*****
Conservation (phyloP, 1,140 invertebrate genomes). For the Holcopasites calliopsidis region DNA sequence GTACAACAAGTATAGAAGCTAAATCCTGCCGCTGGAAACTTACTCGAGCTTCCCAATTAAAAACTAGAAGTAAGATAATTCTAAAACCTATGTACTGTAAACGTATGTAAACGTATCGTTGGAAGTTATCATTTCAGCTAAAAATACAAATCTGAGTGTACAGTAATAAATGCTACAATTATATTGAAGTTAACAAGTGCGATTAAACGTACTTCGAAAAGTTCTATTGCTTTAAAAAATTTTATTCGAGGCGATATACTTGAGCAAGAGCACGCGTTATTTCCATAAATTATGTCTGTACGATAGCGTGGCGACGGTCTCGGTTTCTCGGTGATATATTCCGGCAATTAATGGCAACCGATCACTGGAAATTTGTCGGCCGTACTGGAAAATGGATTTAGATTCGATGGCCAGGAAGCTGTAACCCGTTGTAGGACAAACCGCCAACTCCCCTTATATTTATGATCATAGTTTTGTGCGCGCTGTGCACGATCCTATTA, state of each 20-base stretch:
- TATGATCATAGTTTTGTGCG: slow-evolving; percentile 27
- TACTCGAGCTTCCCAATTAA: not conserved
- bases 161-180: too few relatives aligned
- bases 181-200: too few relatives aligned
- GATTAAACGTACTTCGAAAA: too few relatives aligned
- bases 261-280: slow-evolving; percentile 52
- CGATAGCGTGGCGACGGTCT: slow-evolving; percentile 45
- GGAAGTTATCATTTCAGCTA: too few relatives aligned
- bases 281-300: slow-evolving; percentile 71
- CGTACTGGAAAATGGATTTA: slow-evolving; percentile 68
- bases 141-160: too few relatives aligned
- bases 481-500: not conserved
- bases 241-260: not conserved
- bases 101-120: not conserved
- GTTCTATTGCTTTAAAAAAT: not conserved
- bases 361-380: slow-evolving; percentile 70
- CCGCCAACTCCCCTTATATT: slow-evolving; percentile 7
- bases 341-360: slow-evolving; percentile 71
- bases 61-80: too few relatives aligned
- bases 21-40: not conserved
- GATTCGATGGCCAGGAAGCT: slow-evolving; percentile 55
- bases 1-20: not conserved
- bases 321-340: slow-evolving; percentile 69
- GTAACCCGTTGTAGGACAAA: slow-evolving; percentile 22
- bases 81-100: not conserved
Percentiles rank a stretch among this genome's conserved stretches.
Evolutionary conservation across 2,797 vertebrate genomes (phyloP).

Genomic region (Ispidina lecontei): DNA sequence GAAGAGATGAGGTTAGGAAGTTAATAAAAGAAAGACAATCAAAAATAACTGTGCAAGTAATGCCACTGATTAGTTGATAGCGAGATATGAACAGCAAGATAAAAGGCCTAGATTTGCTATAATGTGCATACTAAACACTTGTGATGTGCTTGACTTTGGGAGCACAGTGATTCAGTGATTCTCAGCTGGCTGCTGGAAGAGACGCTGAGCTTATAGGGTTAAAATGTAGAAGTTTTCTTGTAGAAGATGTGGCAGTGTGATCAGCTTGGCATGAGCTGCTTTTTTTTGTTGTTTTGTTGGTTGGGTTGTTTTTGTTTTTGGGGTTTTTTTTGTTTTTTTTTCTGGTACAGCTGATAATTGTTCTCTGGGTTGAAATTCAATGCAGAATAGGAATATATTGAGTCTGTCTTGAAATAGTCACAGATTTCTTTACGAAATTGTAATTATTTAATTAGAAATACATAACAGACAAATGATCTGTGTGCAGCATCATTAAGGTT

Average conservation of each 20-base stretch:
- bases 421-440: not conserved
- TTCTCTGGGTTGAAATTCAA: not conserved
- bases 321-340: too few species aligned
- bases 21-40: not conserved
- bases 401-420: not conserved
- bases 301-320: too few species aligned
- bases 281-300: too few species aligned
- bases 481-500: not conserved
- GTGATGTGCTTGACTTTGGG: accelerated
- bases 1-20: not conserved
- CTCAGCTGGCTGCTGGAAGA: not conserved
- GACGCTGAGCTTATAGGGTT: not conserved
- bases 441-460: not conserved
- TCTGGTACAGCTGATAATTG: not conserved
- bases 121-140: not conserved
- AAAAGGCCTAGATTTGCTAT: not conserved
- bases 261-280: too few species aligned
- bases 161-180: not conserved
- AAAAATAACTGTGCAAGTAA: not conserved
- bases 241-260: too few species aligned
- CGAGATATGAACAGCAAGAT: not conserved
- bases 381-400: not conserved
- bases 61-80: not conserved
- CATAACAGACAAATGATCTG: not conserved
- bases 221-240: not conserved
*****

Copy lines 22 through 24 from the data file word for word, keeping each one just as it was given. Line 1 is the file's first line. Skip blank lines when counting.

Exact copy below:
- GATTCGATGGCCAGGAAGCT: slow-evolving; percentile 55
- bases 1-20: not conserved
- bases 321-340: slow-evolving; percentile 69